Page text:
Jailbreak Jailbreak http://www.federatedinvestors.com/static/images/fhi/fed-hermes-logo-amp.png http://www.federatedinvestors.com/daf\images\insights\article\businessman-running-city-small.jpg March 19 2021 March 15 2021


The strong rebound in GDP could power the S&P to 4,500 by year-end.

Published March 15 2021
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President Biden’s massive $1.9 trillion fiscal stimulus package is the icing on the cake for the powerful recovery enjoyed by the U.S. economy over the past nine months. As a result, Federated Hermes’ macroeconomic policy committee has raised its full-year GDP estimate to 6.1% in 2021 from 5.3%. If achieved, that would be the strongest full-year growth since 1984, when the economy grew 7.2%. We still think the recession likely ended in May or June 2020, but the National Bureau of Economic Research will not officially date its conclusion until later this year.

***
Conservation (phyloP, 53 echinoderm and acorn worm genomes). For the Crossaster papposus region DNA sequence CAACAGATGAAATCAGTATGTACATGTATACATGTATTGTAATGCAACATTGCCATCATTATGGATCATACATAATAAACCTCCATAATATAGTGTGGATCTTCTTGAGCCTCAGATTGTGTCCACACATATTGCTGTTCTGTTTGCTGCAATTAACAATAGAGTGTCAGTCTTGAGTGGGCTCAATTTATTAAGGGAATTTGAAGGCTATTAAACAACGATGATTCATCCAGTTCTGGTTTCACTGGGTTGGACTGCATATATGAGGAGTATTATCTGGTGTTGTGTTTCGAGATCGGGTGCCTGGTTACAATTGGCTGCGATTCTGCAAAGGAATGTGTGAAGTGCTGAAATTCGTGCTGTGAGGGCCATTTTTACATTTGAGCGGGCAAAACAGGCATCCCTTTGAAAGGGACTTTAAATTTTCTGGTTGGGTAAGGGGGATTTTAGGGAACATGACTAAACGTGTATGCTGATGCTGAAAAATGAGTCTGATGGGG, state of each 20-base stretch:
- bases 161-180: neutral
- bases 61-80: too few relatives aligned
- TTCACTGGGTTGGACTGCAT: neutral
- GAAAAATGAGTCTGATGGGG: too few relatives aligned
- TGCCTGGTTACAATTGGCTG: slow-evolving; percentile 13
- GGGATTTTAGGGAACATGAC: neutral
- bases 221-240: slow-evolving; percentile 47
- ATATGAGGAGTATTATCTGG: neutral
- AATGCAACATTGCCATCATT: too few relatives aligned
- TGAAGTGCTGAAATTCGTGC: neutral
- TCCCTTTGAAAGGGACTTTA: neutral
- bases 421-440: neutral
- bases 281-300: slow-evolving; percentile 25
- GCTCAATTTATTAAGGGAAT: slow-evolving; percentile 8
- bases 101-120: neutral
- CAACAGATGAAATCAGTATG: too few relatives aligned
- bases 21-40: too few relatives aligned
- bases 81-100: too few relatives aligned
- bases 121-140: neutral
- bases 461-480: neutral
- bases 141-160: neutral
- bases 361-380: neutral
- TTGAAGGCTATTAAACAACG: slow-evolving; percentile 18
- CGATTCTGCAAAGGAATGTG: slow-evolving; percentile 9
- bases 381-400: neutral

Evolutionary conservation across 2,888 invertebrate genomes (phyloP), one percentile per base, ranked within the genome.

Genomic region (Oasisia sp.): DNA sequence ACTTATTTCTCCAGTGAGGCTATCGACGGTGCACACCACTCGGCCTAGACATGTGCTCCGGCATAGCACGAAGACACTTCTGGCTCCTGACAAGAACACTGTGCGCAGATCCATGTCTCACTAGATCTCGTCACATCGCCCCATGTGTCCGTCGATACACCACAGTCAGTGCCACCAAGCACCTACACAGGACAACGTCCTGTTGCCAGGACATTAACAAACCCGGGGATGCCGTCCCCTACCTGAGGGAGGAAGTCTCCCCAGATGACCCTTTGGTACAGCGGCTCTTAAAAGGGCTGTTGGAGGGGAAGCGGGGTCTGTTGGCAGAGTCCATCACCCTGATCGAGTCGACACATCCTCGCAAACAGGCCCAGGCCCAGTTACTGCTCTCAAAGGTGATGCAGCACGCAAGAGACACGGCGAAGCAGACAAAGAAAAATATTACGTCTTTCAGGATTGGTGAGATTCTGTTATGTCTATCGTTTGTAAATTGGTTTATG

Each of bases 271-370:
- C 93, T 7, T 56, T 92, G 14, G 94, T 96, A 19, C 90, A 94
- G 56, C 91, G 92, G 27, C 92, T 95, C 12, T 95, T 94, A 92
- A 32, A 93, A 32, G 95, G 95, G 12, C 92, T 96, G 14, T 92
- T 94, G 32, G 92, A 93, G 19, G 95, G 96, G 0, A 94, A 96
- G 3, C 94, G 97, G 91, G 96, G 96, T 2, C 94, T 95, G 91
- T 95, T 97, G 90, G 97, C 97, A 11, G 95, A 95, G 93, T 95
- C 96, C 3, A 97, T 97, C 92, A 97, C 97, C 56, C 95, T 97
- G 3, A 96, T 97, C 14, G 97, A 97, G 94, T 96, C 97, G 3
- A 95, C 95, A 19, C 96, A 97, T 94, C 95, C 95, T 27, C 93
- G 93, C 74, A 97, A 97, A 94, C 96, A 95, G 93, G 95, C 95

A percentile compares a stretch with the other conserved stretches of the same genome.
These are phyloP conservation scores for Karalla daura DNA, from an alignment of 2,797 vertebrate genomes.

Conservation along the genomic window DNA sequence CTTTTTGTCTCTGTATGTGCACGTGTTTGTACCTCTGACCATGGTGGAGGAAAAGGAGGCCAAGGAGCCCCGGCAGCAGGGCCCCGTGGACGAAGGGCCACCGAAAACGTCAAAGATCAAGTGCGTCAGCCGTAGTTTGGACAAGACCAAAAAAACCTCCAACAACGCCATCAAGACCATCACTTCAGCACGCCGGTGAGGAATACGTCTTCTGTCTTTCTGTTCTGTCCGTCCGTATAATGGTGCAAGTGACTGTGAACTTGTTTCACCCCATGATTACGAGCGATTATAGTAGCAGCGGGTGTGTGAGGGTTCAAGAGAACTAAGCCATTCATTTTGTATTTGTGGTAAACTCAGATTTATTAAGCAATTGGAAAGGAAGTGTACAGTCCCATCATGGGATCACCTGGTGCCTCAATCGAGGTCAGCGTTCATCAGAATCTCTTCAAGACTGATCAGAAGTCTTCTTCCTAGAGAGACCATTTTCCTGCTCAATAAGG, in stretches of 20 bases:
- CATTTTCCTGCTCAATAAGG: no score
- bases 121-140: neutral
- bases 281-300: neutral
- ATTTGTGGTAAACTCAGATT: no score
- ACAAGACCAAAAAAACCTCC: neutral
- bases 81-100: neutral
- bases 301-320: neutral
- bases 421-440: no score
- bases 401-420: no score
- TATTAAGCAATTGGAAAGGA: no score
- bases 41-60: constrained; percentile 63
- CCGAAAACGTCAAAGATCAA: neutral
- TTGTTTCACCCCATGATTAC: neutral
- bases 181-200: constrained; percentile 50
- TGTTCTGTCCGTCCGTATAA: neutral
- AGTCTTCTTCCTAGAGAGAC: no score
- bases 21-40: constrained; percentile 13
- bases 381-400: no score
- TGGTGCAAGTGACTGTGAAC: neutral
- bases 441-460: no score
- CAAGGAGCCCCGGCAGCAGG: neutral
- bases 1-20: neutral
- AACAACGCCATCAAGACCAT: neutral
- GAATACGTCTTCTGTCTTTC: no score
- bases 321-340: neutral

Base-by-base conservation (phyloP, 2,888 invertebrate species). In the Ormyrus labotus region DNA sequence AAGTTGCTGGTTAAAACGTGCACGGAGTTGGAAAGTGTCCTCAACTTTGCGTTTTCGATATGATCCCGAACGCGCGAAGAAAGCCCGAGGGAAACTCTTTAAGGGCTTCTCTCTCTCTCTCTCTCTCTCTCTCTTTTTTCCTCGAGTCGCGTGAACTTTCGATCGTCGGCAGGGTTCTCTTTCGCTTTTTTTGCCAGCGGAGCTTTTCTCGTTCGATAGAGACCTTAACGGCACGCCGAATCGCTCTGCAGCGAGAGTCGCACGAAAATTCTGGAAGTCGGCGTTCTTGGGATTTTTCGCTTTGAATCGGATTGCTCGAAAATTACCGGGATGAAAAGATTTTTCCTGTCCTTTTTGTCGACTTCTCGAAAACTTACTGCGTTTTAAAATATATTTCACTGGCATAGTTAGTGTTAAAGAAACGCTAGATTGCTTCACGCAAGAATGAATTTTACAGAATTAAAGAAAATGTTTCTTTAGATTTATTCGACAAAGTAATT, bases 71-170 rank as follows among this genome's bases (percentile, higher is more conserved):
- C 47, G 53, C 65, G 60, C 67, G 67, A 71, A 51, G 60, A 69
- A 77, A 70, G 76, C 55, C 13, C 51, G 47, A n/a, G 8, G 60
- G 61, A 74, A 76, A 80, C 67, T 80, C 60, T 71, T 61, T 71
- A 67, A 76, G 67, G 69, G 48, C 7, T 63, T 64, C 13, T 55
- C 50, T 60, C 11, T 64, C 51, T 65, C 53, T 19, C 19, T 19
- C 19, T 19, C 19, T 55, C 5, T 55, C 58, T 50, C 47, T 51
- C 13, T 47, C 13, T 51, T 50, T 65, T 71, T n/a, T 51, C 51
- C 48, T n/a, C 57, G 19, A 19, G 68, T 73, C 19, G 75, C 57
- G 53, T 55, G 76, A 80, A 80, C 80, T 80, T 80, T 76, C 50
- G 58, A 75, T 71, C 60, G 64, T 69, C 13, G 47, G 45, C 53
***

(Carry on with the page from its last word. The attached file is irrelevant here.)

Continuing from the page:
Covid infections in the U.S. peaked on Jan. 8 and have since fallen sharply. At the same time, the rollout of three different approved vaccines (Pfizer, Moderna and Johnson & Johnson) has accelerated to 2.2 million doses per day, so we could reach herd immunity this summer. We believe we are setting up for a synchronized global economic recovery in the second half of 2021.

As in-person schooling resumes and states begin to lift social-distancing restrictions in places like bars, restaurants, retailers and stadiums, we should experience an “economic jailbreak” in coming months. People have been stuck at home for a year, with serious cabin fever and money burning a hole in their pockets. The personal savings rate is now at 20.5%, triple the 6.6% average over the past 20 years.